Russia announced Tuesday that it would deny use of the International Space Station (ISS) to the U.S. after 2020 and ban the use of Russian-made rocket engines for launching U.S. military satellites, in an apparent response to American sanctions imposed on Russia over the crisis in Ukraine.
The U.S. announced last week that it would reject export licenses for many high-technology items sought by Russia, following its annexation of Crimea. In response, Dmitry Rogozin, Russia’s deputy prime minister, announced a series of punitive measures Tuesday, stating that U.S. participation is not necessary for the continued use of the space station. While Russia and the U.S. have managed to cooperate on space exploration projects and in maintaining the $100 billion orbiting laboratory despite clashes on various foreign policy issues, the Ukraine crisis, which has been called the worst stand-off between the West and Russia since the end of the Cold War, threatens to endanger the arrangement.
“These sanctions are out of place and inappropriate,” United Press International quoted Rogozin as saying. “We have enough of our own problems.”
Although the space station is manned by both American and Russian crew members, the only way to reach the ISS is on Russia's Soyuz spacecraft, which will no longer welcome American astronauts after 2020 if Moscow follows through with its threat.
“The Russian segment can exist independently from the American one. The U.S. one cannot,” Rogozin said, adding: “After 2020, we would like to divert these funds [used for ISS] to more promising space projects.”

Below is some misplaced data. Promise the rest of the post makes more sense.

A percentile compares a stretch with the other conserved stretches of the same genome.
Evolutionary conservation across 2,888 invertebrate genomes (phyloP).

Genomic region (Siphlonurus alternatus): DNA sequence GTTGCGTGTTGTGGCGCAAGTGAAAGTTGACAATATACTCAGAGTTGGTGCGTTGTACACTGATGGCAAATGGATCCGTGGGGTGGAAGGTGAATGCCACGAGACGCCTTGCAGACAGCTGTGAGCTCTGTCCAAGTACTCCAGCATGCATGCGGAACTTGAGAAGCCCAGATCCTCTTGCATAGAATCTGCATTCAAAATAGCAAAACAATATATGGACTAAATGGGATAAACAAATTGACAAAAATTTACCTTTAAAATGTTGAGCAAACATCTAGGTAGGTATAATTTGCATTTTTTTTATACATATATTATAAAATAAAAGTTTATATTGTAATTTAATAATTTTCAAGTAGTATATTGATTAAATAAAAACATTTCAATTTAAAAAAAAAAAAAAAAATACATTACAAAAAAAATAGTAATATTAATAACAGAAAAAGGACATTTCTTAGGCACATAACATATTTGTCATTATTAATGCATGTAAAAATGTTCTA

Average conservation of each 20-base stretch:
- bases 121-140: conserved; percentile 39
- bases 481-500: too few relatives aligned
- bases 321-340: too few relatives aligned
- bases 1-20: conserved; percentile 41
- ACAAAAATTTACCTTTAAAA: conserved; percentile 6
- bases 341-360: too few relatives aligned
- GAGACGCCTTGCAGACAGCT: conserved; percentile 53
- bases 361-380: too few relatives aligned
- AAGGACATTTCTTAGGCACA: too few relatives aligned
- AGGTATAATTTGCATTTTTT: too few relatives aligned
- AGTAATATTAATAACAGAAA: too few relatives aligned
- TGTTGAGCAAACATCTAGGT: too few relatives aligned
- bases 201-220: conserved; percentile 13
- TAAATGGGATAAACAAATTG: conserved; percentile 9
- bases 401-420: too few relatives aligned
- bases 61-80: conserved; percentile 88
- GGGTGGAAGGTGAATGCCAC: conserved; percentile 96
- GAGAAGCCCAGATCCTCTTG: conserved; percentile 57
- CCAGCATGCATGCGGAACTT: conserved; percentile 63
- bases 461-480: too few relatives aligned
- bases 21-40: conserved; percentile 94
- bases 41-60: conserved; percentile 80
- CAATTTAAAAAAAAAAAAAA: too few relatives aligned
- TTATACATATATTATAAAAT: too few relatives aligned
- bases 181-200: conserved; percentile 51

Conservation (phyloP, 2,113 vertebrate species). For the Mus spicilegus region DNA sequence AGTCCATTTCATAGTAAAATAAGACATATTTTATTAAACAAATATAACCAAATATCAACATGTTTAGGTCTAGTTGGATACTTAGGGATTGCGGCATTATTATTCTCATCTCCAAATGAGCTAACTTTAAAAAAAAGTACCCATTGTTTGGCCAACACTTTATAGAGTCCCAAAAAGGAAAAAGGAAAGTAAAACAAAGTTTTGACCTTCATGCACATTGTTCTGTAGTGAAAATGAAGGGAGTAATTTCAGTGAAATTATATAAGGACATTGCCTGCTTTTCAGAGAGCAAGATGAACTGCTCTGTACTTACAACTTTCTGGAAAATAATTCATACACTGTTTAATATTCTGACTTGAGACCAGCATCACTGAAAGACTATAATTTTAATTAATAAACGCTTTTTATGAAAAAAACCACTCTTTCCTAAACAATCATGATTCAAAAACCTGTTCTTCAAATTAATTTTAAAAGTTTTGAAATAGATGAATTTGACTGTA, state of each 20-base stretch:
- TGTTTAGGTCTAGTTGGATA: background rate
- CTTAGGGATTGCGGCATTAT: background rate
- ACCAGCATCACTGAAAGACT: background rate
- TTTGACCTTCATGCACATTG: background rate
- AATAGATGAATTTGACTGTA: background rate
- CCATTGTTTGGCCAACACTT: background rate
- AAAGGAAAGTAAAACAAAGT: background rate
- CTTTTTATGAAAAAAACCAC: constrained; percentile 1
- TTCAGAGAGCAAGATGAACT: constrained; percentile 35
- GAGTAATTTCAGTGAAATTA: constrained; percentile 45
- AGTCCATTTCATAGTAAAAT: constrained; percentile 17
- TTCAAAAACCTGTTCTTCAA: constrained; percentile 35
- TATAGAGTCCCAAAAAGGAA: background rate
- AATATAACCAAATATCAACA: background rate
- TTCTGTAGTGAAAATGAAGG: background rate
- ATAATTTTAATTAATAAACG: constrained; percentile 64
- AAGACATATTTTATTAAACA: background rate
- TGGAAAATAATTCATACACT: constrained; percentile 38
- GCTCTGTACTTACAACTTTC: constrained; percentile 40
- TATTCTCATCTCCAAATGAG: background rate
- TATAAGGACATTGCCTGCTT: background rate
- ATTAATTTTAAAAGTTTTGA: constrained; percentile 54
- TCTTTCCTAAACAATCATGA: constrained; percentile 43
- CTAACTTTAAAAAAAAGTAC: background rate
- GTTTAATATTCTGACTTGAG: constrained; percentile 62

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While the U.S. is keen on keeping the ISS operational until 2024, four years beyond its original target, Rogozin disagreed with the plan and said that Washington would not be allowed to use Russian-made rocket engines, including the NK-33 and RD-180, which the U.S. has used to deliver its military satellites into orbit.
RD-180 engines, which power the Atlas V rocket built by United Launch Alliance, are also used to launch a series of U.S. government satellites including top-secret military spy satellites such as NROL-67 and science satellites for NASA like the Curiosity Mars rover and MAVEN Mars orbiter, Universe Today reported.
“We are ready to deliver these engines, but on one condition: that they will not be used to launch military satellites,” the Telegraph quoted Rogozin as saying.